What do you do with a mob of middle-aged people who will not accept that the fun is over?
I’ve always been a writer of fiction, short and long, sometimes dark and dangerous, but just as often, humorous. I noticed as I got older so did the characters in my works. Then, about six or seven years ago, I came up with the idea of the Sanford 3rd Age Club.
The original idea was for a comic novel about the antics of these born again teenagers, but somewhere along the line, the grumpy Joe Murray became an amateur sleuth, ably assisted by his close friends, Sheila Riley and the Brenda Jump, and the single novel turned into a successful series.
The middle-aged, amateur detective is hardly a new idea, but we never see (or read) of Jane Marple letting her hair down. I wanted to paint the Sanford 3rd Age Club in a different light. I didn’t want them ensconced in comfortable armchairs, knitting woolly mittens for their grandchildren while they pondered the villainy at the community centre Bring & Buy Sale. I didn’t want them watching re-runs of the Sound of Music in a nursing home, or playing bingo on a wet Wednesday afternoon. I wanted these people to be alive.
They never go anywhere without their mobile phones, Kindles and netbook computers.
There’s nothing wrong with the scenarios I’ve just described, but they’ve been done to death. Miss Marple never goes anywhere without her knitting. Joe, Sheila and Brenda never go anywhere without their mobile phones, Kindles and netbook computers.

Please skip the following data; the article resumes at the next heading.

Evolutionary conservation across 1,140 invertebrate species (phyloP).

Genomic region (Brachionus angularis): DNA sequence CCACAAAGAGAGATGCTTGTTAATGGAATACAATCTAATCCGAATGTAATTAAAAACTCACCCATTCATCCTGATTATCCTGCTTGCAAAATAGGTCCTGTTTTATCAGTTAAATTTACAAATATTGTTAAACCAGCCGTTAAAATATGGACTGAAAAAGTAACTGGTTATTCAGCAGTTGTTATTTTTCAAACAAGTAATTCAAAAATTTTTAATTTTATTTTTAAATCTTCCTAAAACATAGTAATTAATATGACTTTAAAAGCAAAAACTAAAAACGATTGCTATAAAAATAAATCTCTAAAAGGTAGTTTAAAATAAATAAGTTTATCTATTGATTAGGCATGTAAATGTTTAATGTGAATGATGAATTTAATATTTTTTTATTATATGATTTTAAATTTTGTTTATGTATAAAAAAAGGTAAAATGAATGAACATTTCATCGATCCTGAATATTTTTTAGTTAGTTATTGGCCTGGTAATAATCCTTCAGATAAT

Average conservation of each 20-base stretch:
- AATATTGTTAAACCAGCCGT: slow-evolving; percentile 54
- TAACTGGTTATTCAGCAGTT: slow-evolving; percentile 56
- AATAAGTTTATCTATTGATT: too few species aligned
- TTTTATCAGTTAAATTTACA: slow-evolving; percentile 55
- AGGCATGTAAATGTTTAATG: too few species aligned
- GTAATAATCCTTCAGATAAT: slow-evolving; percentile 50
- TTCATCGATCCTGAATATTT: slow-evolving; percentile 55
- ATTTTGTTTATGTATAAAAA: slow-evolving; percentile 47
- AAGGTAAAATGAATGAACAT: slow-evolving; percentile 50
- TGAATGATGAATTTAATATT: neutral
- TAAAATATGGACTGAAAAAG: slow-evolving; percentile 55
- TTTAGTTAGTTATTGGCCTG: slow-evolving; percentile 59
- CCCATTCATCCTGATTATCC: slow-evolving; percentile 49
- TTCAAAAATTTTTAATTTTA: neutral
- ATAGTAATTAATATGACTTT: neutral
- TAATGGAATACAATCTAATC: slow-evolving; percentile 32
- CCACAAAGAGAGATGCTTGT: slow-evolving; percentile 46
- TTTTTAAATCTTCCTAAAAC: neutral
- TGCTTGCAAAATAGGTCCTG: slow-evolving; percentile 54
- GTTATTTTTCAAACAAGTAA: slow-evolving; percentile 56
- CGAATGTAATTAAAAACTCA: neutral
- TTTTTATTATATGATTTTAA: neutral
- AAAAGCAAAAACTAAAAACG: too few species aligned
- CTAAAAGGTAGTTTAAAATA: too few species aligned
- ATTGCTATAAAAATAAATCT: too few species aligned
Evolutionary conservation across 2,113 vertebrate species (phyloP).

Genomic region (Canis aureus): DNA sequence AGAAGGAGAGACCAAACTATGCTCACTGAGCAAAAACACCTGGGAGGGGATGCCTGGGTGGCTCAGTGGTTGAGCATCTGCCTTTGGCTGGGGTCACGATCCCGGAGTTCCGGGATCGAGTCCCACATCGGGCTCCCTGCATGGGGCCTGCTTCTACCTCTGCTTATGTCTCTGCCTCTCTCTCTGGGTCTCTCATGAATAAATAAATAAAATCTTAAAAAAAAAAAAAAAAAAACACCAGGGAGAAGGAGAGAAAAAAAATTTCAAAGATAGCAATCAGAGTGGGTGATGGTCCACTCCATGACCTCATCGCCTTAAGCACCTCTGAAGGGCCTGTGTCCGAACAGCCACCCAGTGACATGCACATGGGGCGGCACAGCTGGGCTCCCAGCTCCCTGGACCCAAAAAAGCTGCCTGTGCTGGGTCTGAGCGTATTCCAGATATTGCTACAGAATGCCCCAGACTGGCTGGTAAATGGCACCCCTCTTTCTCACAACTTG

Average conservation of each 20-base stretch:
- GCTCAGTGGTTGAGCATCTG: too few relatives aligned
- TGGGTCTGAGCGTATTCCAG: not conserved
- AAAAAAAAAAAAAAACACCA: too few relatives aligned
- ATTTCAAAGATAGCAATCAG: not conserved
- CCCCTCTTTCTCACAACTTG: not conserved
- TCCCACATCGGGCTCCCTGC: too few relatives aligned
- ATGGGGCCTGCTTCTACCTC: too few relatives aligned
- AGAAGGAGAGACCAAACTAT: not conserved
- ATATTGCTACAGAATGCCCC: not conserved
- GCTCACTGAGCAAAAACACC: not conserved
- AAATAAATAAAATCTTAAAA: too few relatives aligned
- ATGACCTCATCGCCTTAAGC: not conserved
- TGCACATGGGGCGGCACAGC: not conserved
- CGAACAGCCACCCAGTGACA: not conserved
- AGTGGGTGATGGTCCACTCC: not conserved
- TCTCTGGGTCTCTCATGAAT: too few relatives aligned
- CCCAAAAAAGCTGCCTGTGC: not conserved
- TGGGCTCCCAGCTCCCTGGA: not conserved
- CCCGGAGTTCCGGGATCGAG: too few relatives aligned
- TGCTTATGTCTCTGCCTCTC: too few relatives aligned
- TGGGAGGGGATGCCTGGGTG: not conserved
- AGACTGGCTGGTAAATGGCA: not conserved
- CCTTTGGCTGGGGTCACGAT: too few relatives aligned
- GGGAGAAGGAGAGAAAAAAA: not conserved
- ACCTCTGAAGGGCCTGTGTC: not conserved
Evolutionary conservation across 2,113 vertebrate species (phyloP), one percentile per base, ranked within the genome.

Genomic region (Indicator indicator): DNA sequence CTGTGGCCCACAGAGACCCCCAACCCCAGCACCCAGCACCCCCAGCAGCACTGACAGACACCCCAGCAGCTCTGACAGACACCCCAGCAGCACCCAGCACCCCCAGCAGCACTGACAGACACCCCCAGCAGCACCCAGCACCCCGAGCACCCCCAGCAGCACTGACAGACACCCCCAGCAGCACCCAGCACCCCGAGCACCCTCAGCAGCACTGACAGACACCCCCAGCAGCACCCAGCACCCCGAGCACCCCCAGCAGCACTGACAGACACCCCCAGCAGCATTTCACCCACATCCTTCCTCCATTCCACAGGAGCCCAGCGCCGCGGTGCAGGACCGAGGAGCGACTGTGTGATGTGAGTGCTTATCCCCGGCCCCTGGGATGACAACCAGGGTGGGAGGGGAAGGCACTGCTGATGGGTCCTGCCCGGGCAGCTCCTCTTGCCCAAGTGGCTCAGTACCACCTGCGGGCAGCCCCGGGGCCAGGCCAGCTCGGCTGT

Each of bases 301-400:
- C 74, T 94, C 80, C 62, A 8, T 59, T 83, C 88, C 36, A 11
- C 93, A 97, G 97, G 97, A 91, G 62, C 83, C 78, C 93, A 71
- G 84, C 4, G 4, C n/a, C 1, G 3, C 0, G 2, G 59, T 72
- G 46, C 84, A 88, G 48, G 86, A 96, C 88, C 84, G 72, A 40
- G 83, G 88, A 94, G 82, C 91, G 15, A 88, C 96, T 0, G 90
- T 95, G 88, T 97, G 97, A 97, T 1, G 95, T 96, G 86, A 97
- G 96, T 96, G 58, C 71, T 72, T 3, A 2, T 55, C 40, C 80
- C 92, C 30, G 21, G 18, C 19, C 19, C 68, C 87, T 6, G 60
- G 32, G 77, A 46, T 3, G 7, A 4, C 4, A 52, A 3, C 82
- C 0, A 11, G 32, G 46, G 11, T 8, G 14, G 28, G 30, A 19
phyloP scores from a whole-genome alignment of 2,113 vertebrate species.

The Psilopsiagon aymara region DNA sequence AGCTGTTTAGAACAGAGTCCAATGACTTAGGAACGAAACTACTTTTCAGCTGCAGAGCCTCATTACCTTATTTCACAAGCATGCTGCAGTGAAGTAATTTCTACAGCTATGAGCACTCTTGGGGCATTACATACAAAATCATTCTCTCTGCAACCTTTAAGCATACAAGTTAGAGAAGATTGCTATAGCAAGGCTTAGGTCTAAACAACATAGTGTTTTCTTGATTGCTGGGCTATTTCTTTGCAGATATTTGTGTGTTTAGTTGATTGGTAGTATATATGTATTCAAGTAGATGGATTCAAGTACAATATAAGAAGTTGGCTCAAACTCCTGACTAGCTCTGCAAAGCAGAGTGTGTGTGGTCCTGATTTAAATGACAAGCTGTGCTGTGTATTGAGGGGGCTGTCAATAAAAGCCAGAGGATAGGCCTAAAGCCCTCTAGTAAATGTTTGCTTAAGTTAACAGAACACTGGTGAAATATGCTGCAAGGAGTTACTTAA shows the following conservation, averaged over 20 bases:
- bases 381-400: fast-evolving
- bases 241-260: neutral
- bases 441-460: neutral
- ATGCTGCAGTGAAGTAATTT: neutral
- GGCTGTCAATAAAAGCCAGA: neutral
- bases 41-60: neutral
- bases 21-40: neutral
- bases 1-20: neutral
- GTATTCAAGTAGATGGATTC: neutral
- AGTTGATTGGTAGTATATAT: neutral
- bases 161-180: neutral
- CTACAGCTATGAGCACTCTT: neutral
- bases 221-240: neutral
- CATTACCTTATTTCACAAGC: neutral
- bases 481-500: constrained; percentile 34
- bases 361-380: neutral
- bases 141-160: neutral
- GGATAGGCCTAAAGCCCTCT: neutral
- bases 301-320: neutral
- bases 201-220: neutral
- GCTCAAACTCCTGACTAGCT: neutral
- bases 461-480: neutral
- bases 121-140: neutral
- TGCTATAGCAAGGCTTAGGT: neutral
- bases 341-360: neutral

I wanted these people to be alive.
And while Miss Marple might enjoy a turn around the dance floor to a gentle waltz, the Sanford 3rd Age Club members are more likely to boogie the night away to Abba, Neil Diamond and Queen.
If the Sanford 3rd Age Club were a reality and not simply a figment of my feverish imagination, I’d be a founder member. I’m sixty-five, going on twenty-one. I believe in having fun and I dislike being patronised. I’m short-sighted, but I’ve been like that since I was a child. I am very hard of hearing, but I’m not deaf and I have digital hearing aids, which means you don’t have to shout at me. And when you’re trying to explain a piece of technology to me, don’t assume that my knowhow ends with switching on the kettle.
Technically, I’m disabled (arthritis) but I don’t let that get in my way. I don’t drink, but it’s by choice and not because I’m so old my liver has stopped working. I have breathing difficulties and a minor heart defect, but that’s no reason to break out the first aid box when I sit down to get my breath back.
And please don’t call me ‘sir’. I’m not an officer and I never claimed to be a gentleman.
I appreciate that there are many middle-aged and elderly people who are in need of assistance on many levels, and my sympathies go out to them. But annoyance often overrides my huge sense of humour when people assume I am in that position simply because my hair has gone and my knees click.
It’s true that the Sanford 3rd Age Club has its share of crumblies, but they’re still determined to squeeze every ounce of enjoyment out of life that they can. Sheila can be funny as well as severe, Brenda can be outrageous as well as sensitive and Joe’s irascibility hides a heart of gold.
Scarborough, one of the locations in the first Sanford 3rd Age Club Mystery, The Filey Connection.
Their frequent outings take them all over the North of England and as far afield as Weston-super-Mare and Torremolinos. And even if they do stumble across a murder everywhere they go, it’s not the reason they went there.
To paraphrase Arthur Seaton, what they’re out for is a good time.
You can learn more about the individual titles in the Sanford 3rd Age Club Mystery series at http://www.dwrob.com/the-sanford-3rd-age-club-mysteries-2/. All are available as e-books, and most are available in paperback.